Human Capital Over the Life Cycle
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Human Capital Over the Life Cycle

A European Perspective

Edited by Catherine Sofer

Human Capital Over the Life Cycle synthesises comparative research on the processes of human capital formation in the areas of education and training in Europe, in relation to the labour market. The book proposes that one of the most important challenges faced by Europe today is to understand the link between education and training on the one hand and economic and social inequality on the other. The authors focus the analysis on three main aspects of the links between education and social inequality: educational inequality, differences in access to labour markets and differences in lifelong earnings and training.
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Chapter 8: Labour contracts and economic performance: Spain and France

Juan Cañada Vicinay and Michel Sollogoub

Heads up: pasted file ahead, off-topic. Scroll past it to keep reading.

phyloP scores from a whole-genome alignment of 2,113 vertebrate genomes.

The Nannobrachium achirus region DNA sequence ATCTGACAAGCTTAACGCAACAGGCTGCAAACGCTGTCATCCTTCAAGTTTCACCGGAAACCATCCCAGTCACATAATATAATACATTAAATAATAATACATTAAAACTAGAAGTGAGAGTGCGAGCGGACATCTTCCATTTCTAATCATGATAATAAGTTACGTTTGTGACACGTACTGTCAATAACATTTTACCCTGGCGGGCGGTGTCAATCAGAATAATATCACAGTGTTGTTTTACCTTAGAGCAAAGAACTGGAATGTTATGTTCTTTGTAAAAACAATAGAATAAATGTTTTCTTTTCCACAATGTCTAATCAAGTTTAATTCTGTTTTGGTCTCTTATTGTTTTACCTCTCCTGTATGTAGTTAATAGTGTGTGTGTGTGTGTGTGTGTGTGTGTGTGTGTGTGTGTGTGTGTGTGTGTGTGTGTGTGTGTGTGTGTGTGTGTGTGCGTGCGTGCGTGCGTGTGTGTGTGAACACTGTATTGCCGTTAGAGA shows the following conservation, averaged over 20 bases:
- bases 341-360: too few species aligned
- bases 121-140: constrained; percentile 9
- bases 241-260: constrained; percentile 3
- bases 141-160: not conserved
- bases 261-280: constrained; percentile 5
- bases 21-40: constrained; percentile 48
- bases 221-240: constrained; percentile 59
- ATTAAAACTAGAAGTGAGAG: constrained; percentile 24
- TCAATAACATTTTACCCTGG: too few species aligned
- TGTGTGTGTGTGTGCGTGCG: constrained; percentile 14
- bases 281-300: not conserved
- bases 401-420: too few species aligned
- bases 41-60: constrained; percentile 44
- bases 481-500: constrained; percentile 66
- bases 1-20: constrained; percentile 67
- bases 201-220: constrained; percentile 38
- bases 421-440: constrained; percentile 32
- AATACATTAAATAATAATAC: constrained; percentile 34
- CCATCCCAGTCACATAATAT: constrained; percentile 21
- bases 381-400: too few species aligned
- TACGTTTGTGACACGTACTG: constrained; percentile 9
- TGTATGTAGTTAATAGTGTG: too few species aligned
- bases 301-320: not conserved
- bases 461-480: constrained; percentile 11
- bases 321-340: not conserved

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8. Labour contracts and economic performance: Spain and France Juan Cañada Vicinay and Michel Sollogoub 1. INTRODUCTION Institutional regulations of the labour markets have been the subject of controversy concerning the role they play in the market’s functioning.1 As computed by the OECD in 1994, Spain and France stand at the higher end of the labour standard index describing the strength of legislation governing a number of aspects of the labour markets related to working time, employment protection, minimum wages, employees’ representation rights and fixed-term contracts. On a scale ranging from 0 to 10, Spain has the highest score among the described countries (7) and France comes just behind (6).2 At the same time, the performances of these two countries, as described in Table 8.1, show divergent results relatively to the UK and the Netherlands. While France presents similar figures to the EU-15 average, Spain is an extreme case of low performance, since the incidence of temporary jobs and unemployment are almost double the EU average, while part-time work is less then half the EU rate and less than a fifth of the Dutch percentage. France is more in accordance with the European average, exhibiting a slightly higher unemployment rate. Moreover, atypical employment and unemployment generally follow separate trends, since the former is monotonically increasing while the latter exhibits a maximum in the middle of the decade and then declines markedly in the most recent years. Women are more affected than men, since they are more exposed to...

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